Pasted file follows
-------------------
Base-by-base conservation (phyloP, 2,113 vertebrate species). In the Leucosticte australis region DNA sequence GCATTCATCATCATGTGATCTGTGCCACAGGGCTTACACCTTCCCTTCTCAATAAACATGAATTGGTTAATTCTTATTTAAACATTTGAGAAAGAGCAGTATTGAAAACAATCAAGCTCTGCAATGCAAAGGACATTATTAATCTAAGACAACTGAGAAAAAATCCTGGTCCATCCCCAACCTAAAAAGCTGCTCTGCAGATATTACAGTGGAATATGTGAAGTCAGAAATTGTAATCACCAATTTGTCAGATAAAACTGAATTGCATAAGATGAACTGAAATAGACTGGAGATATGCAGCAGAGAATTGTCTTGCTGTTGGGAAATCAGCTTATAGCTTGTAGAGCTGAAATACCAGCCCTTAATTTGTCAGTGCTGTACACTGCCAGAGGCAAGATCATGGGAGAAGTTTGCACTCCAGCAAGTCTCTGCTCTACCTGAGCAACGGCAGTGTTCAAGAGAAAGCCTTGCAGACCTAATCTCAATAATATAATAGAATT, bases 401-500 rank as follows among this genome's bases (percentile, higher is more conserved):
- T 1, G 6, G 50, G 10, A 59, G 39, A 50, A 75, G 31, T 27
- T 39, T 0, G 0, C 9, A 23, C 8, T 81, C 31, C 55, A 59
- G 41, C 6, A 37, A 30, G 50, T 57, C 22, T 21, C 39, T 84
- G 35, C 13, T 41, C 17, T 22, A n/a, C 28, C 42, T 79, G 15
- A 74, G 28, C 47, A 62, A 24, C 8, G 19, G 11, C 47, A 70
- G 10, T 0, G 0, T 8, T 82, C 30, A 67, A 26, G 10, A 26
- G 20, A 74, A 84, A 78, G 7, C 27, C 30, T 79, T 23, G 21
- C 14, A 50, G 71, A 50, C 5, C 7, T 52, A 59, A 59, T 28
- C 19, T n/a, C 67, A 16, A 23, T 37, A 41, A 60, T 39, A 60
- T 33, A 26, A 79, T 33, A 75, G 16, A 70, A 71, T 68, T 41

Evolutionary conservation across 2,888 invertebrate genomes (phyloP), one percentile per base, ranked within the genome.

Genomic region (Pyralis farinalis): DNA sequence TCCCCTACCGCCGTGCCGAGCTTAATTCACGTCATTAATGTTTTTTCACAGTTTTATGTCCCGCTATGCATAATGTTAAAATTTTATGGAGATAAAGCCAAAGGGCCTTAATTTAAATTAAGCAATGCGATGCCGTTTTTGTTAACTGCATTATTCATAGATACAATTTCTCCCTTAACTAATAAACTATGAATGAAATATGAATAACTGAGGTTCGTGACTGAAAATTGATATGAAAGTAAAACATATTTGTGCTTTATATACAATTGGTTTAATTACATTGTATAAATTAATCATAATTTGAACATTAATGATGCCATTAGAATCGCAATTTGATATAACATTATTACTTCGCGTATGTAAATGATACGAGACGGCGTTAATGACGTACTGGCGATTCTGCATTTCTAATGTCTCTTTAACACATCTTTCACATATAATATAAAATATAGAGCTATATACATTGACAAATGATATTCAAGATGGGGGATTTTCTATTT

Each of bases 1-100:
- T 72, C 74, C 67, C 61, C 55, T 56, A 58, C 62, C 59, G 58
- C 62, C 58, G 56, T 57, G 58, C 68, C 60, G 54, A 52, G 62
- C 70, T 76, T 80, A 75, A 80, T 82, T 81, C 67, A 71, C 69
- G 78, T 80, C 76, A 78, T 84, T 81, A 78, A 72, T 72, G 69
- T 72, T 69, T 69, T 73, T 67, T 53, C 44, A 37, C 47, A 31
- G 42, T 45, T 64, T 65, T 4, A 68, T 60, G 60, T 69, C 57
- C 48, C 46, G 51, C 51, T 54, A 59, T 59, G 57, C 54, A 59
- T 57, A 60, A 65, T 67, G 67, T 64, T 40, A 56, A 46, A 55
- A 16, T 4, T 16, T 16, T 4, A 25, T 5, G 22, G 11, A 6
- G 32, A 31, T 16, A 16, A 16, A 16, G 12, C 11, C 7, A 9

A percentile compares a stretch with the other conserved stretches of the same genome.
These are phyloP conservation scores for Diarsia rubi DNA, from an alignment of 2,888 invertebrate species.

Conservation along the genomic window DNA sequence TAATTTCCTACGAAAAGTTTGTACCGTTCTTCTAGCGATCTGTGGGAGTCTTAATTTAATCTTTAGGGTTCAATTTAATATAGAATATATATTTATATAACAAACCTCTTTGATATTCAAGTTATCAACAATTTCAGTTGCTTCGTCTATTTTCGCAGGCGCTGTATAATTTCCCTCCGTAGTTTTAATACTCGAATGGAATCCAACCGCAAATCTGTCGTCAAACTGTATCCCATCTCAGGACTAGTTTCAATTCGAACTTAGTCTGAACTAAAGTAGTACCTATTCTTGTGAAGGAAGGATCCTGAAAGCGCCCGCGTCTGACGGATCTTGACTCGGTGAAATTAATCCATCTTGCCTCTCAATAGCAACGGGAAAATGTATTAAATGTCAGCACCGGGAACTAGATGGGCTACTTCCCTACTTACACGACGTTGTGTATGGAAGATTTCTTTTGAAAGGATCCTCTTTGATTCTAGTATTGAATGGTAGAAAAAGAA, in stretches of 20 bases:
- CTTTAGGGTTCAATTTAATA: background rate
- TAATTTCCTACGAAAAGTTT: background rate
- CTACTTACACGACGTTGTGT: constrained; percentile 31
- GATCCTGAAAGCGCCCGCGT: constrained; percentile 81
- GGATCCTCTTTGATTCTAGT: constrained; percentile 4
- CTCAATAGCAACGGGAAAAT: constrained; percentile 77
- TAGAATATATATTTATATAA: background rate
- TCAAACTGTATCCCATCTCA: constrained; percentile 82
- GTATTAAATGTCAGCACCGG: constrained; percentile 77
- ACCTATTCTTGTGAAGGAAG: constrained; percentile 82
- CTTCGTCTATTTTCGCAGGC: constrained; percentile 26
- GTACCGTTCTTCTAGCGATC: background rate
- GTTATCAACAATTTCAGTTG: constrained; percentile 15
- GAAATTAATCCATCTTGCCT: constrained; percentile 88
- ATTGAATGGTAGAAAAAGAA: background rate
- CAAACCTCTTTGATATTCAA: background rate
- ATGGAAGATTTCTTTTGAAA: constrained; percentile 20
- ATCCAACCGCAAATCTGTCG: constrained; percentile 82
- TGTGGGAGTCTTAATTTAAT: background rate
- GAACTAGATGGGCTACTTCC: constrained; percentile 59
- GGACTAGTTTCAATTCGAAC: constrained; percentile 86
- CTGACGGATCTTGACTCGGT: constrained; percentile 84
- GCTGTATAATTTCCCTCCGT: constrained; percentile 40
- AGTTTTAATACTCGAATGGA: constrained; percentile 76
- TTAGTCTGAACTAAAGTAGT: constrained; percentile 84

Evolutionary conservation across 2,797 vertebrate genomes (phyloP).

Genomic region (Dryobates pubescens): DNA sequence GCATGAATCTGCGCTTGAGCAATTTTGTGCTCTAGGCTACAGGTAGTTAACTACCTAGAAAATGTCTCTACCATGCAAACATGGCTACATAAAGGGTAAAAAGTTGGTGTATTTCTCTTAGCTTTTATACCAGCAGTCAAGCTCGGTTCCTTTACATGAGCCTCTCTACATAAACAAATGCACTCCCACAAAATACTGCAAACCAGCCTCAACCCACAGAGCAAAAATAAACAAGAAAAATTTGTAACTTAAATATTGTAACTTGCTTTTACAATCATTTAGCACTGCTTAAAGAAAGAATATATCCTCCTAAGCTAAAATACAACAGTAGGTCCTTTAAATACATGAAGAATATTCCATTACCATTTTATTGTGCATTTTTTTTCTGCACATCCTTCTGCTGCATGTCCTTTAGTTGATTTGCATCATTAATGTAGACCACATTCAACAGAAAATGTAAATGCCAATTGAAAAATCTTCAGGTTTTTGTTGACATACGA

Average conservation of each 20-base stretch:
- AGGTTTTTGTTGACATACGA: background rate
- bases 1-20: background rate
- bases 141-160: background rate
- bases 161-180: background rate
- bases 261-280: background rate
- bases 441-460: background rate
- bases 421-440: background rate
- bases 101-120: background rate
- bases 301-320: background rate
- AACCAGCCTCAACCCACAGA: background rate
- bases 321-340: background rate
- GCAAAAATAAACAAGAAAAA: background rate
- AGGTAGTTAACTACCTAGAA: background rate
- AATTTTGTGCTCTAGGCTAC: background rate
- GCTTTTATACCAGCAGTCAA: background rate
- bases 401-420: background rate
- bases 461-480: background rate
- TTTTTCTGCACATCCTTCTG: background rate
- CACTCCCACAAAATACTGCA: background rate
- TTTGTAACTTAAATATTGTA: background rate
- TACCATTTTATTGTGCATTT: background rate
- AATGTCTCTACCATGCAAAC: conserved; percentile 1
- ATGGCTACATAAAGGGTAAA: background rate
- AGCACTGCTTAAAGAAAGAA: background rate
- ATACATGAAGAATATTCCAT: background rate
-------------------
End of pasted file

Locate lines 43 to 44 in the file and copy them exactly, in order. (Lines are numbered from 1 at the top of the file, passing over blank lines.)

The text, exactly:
- CAAACCTCTTTGATATTCAA: background rate
- ATGGAAGATTTCTTTTGAAA: constrained; percentile 20